Community: “Intro to Knots”

“Intro to Knots” is actually a pretty good summation of the quality of season four so far. At times it’s great. At other moments its disappointing. But most of the time it’s just plain old boring.

Community-Intro-to-KnotsThe fact that this episode is a “Christmas episode,” an episode type Community has excelled with in the past both with the claymation special and the musical episode, only highlights the show’s obvious decline in quality. The episode is essentially another incarnation of “Cooperative Calligraphy” (also known as “the bottle episode”). In both episodes, the study group finds themselves stuck in a room with the knowledge that one of them is a traitor, only this time instead of the mystery of a secret pen-thief, it’s the mystery of who untied the hostage history professor (a premise which takes just over half of the show’s run time to set up) keeping them at each other’s throats. “Cooperative Caligraphy” was a landmark episode for the show that represented a turning point for the study group. It was the point where they realized and accepted that each member of the group was a flawed person who would inevitably make mistakes and a big part of being a member of a community was being willing to let those mistakes go, to forgive and forget.

1176502The theme was even dealt with as recently as last week in “Intro to Felt Surrogacy” where the group reaffirms their commitment to accepting each other’s flaws. Last week it worked mostly because of how self-contained the episode was and because of the availability of the whole puppet shtick to lean on. This week, however, the theme was not only repetitive and unnecessary in terms of where the characters were in their development, it was also poorly executed. As mentioned before, it takes forever for things to get going, and when they finally are, Jeff just throws the message out there in one of his less impressive speeches. It felt more like something the characters themselves knew all along and had just been forced to forget just so they could have some kind of conflict, and thin conflict at that.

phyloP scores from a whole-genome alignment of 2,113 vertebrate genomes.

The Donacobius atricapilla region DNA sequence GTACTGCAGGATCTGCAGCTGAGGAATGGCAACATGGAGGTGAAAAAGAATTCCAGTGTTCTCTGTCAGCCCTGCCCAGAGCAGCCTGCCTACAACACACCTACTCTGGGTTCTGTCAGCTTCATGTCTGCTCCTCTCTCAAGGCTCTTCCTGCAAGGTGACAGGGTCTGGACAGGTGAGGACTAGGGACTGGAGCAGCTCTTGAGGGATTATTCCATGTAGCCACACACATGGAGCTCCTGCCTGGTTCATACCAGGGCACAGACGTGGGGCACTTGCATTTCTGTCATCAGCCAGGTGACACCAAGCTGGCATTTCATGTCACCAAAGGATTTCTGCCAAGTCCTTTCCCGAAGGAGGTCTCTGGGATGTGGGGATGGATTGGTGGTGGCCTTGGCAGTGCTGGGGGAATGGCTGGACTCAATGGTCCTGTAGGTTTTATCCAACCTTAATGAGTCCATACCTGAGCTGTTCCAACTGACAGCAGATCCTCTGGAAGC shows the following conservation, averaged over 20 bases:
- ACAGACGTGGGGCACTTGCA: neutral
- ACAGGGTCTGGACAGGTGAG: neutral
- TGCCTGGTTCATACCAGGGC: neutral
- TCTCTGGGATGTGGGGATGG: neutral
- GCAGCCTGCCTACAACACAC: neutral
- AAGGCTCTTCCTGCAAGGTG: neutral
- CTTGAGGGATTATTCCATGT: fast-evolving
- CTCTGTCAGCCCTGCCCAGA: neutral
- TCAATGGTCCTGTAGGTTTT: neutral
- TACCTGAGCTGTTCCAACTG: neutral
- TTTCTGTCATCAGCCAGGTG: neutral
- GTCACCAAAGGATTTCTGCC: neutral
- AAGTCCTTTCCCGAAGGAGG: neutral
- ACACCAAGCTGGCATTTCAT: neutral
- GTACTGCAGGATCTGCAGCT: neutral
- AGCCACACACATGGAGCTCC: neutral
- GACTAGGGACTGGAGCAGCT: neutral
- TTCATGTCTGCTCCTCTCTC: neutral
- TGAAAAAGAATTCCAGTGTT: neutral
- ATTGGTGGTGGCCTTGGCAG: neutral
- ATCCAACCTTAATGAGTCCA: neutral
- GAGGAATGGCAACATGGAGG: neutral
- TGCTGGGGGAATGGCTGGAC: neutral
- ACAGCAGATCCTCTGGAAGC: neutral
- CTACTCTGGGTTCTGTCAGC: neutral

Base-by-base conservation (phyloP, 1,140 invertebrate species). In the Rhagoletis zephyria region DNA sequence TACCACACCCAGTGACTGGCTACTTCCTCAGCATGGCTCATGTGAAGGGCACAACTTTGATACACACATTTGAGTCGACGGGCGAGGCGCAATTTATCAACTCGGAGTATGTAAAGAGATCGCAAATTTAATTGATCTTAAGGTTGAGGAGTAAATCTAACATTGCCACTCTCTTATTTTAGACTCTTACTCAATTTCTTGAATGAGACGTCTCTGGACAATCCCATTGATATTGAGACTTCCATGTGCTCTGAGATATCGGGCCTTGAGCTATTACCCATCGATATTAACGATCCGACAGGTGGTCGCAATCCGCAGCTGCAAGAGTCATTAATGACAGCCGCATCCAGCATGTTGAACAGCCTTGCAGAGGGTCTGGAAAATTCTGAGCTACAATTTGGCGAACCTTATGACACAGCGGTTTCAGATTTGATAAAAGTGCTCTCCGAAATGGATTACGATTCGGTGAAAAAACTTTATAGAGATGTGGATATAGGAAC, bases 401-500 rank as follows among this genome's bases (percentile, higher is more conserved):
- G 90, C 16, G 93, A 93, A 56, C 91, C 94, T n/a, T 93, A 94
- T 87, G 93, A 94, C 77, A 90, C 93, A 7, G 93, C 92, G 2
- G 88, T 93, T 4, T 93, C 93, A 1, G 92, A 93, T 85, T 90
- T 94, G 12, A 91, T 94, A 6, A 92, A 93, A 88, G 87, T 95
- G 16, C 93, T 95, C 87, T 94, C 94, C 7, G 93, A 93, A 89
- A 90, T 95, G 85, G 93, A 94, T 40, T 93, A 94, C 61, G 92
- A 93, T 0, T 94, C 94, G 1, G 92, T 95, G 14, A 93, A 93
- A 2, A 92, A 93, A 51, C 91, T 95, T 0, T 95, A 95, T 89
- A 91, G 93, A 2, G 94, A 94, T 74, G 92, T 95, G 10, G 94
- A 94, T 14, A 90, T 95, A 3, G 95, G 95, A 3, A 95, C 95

community-310Besides the problems with the show’s second-hand message, there was also a laundry list of problems going on in the sidelines of the episode. As with the hotel scenes in “Conventions of Space and Time” (my own personal low point of the season), I still don’t understand why Annie suddenly has a major school-girl crush on Jeff. In previous seasons, there has always been sexual tension between them, but it always had a comedic effect whenever it was referenced because of her age. Additionally, I’m not sure if the writer’s think they are being ominous with Chang’s “mysterious” phone calls, but whatever it is they think they are doing, it’s not working. The fact that Chang is faking his “Changnesia” is boring and a waste of what has actually been a pretty hilarious turn for his character. Chevy Chase’s absence was introduced in the least subtly way possible. The out-of-the-blue reveal that Cornwallis was actually faking being tied up because he’s just that lonely, was not only unbelievable but also unnecessary. Speaking of unnecessary, what was up with the Dean just showing up with kittens. I mean, I get it: kittens are cute and people like them, but the writers didn’t even try to give them an excuse for being there. He literally just walks in with a basket of kittens–just because.

None of this not to say there weren’t good things in the episode. Donald Glover as always makes things funnier just because he’s the one who says them, and he had several amusing one liners this episode. Abed’s commitment to his Die Hard bit was pretty funny, especially when he sees broken glass on the floor and immediately takes off his shoes and socks. I also enjoyed the “dark timeline” bit on the tag, even if it was just as randomly introduced as the kittens and also poorly edited together for some reason. Jeff’s delivery of his lines “I may not have a right arm, but I am armed with what’s right” and “I wish you were even younger” might have been the greatest things I’ve seen yet this season. But there’s no avoiding the fact that “Intro to Knots” is a big step back for a season in the middle of a rebound. Let’s hope next week is a return to form.

Daniel Dye

Daniel Dye

Daniel Dye

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